Follow protocols for handling chemicals and for dealing with spills. Never work alone. Research the hazards and physico-chemical properties of the chemicals used in the experiment. arms. No pranks. having read the experimental procedure in advance. or slippers. Never use your handkerchiefs or face/hand towels to wipe things in the lab. Contact lenses must not be worn. preparations. and treat all chemicals with respect. d. Although the Department aims to provide a safe working environment for its students. Laboratory Operations & Safety Protocol 9 of 65 V1:2010 . Do not perform unauthorized work. c. Wear clothing appropriate for work: Do not wear shorts. Any deliberate behavior that may compromise you and your co-workers’ safety may be grounds for your dismissal from that lab class/course. If in doubt. The first thing you do in entering the lab is to put on your apron the last thing on leaving is to remove it. the student should be responsible for their personal safety when they are working in the lab. Come in the lab prepared. Wear clothing that would protect your body against contact with chemicals. d. d. 6. whether major or minor. 3. c. Safety glasses must be worn inside the laboratory. how to dispense the correct amount of reagents properly. and experiments. or cellphones. reactivity. Always wash hands. c. sandals. fire escape. Wear proper personal protective equipment: a. e. from the work area. b. 4. Read and prepare for remedies in case of exposure. safety shower and eyewash. or apply cosmetics inside the lab or storage areas. Read and understand general safety procedures. b. Consider lab work serious work. 2. use medication. such as bags. Goggles resting on your forehead are not in a position to protect your eyes. You are university students.1. Follow hazard precautions. This should be done even if gloves are used. not preschoolers. and face before leaving the work area. Report all accidents. Aprons or some suitable protection must be worn at all times in the laboratory. Be informed about experimental procedures and appropriate safety concerns: a. first aid kit. or the lab technician in charge. research supervisor. especially with hazardous chemicals. consult with your lab instructor/supervisor.) Learn how to use instruments properly. and those specific to your experiment. books. 7. Avoid unnecessary exposure to chemicals: a. Confine hair and loose clothing. Every student should: 1. and how to dispose of chemical waste properly. smoke.5 The Role of Students/Researchers The student/researcher is responsible for complying with the safety rules and operational procedures of the Chemistry Department. e. drink. b. When you are organized. corrosiveness. you are less likely to commit accidents. (See Figures 1-5. e. or other acts of mischief. and toxicity. Keep a neat and clean work area.g. 5. Know the location of the fire extinguisher. Never eat. Keep personal belongings. to the lab instructor. flammability. horseplay.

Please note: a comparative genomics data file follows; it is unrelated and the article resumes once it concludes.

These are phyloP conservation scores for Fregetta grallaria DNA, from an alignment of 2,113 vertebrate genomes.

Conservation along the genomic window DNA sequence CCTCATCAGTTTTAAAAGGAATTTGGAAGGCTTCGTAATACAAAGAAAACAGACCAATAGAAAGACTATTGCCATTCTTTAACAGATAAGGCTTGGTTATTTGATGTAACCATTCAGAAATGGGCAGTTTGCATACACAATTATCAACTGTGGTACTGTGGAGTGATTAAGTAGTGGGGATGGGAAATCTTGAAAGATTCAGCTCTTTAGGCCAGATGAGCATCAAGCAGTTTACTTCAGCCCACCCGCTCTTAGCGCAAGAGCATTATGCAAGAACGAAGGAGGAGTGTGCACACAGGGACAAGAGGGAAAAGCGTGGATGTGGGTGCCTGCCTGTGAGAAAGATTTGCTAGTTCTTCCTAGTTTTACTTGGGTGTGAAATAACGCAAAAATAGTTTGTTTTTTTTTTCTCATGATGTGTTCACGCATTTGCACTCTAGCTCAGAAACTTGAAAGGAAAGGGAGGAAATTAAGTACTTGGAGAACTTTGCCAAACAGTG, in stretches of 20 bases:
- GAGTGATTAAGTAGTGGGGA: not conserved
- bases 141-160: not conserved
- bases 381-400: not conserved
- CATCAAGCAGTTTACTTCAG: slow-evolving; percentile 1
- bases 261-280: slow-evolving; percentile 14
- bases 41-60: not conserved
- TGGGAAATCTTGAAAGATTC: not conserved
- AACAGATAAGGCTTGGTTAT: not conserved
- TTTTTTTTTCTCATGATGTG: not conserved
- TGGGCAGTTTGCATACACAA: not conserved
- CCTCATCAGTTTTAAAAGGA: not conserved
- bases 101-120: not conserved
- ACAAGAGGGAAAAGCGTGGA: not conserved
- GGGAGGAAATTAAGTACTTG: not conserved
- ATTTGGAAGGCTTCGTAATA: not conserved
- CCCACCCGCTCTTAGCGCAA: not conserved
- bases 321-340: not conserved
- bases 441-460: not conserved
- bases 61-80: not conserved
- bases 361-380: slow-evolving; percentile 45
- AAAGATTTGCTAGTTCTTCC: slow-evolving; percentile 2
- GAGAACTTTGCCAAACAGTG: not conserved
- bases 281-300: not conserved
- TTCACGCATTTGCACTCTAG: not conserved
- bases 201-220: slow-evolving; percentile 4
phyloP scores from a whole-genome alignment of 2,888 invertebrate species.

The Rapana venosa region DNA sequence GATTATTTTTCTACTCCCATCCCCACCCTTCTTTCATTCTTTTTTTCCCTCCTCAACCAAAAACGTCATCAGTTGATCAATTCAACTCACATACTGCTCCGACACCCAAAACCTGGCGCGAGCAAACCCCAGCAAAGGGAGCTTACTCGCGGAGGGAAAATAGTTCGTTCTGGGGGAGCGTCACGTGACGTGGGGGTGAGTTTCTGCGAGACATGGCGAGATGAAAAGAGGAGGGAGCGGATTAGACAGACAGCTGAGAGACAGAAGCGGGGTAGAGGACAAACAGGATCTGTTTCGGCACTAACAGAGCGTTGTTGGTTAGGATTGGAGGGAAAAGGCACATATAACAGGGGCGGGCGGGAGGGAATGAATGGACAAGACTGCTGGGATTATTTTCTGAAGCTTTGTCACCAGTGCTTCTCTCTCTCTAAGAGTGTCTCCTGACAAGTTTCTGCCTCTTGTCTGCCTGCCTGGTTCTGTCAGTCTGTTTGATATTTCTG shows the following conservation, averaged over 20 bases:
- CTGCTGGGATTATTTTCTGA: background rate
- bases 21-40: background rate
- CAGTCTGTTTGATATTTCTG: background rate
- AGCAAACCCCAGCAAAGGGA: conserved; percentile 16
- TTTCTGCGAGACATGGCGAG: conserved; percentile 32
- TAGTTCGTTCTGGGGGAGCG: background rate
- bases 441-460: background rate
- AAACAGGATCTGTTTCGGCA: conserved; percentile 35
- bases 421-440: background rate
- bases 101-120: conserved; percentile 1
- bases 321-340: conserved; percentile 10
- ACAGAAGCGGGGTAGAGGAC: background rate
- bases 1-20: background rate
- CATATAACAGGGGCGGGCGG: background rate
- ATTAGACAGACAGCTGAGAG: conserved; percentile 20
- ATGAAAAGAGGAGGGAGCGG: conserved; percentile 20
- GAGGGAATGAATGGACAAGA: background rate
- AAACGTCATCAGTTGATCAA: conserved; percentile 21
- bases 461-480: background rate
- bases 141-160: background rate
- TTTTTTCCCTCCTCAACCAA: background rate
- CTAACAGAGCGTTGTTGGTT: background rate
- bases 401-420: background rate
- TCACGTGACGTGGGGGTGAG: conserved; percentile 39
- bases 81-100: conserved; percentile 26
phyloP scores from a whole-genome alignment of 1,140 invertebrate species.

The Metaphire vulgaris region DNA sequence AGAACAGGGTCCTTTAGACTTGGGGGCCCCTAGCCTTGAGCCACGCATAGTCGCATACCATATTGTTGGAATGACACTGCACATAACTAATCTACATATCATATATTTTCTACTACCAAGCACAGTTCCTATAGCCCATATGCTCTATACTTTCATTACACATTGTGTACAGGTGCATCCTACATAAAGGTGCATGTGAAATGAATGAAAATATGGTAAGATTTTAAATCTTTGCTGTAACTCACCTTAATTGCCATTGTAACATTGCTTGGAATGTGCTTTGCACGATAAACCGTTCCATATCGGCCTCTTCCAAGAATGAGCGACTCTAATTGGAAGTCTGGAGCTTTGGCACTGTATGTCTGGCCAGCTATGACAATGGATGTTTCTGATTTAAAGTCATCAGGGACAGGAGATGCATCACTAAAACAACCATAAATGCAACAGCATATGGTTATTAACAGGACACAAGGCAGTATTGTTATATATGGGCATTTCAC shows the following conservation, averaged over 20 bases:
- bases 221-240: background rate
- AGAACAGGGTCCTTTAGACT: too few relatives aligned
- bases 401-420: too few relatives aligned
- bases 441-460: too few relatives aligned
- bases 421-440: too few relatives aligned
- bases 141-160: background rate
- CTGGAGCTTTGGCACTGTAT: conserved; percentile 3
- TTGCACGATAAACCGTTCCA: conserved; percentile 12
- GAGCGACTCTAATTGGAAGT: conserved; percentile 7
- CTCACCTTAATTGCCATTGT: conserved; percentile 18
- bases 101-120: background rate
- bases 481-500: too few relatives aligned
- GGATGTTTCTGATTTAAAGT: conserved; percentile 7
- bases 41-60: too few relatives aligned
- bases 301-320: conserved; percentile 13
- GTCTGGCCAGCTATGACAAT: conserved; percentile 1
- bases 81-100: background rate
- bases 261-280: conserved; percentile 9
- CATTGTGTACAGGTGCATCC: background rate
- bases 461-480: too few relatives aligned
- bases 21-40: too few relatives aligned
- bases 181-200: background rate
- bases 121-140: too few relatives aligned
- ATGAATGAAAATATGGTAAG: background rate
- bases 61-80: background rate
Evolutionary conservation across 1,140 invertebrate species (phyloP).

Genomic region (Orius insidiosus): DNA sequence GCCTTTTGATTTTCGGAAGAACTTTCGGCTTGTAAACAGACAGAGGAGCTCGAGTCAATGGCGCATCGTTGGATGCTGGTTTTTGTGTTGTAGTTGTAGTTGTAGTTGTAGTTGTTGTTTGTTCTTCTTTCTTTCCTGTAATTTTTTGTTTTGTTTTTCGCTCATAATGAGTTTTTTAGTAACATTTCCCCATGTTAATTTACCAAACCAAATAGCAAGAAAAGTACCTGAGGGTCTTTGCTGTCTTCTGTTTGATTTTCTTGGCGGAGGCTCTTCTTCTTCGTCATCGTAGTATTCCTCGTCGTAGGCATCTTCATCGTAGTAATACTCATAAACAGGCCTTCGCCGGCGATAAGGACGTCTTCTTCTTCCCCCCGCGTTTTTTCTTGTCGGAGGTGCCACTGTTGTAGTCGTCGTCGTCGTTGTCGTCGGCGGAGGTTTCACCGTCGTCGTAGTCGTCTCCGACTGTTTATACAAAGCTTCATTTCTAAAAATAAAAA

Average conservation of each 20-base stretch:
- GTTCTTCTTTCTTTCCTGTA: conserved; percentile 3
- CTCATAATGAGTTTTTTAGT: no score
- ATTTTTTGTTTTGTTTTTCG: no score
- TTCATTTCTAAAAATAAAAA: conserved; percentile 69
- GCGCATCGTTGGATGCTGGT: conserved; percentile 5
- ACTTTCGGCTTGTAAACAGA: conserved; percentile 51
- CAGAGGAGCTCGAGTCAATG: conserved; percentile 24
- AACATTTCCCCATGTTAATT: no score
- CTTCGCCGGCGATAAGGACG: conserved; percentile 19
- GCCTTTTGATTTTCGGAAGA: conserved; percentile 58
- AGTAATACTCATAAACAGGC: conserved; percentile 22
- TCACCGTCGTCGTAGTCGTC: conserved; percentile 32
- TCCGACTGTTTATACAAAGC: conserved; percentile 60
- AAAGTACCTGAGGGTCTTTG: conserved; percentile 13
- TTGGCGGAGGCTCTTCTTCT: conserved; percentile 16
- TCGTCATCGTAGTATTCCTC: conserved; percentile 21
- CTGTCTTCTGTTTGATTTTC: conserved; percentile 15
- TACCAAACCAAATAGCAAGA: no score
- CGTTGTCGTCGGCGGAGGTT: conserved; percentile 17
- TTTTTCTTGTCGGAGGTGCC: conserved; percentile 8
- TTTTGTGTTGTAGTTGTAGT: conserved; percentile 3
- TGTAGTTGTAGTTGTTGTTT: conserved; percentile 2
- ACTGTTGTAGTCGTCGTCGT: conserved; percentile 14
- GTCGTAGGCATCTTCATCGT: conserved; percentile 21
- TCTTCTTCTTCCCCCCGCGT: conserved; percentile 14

Alert others in the area of the accident. follow evacuation procedures under Section 2.1 Dealing with Emergency What to do: 1. Gonzaga (local 5624) 5102) The University security personnel (local 4111. personnel (local 5624 or 5631) The Chemistry Department office (local 5620) 4111. 4113) The following fire departments: o o o o 8363) Marilag Fire Sub-station (913 0125/510 9299) Pinagkaisahan Fire Sub-station (474 2695) New Era Fire Sub-station (931 9894/931 4956) Central Fire station (928 • University personnel (faculty. especially the one in-charge of the lab The lab technician. Try to alleviate the immediate need in the situation without compromising your own safety: • • • Remove an incapacitated co-worker from the accident area Turn off fuel and power lines. evacuate the Note: For fires. 4112. 4112. 4113 ) After office hours: • The University security personnel (local If the incident is out of control (e. Laboratory Operations & Safety Protocol 10 of 65 V1:2010 . or any Chemistry Dept. use fire extinguisher Immediately call for help. 3. 2.Chapter 2 Emergency Protocols 2.3 (Fire Emergency). lab technician.) as above. area and immediately call for help. immediately alert any of the following: During office hours: • • • Any faculty of the Chemistry Department. rapidly spreading fire). If the situation is beyond your control and presents a danger to you. Who do you call for assistance? If the incident is small and contained. disaster-assistance team captain of the building. etc. immediately alert any of the following: • • • • The disaster-assistance team captain of the building (local The Fire Marshall at OAS.g.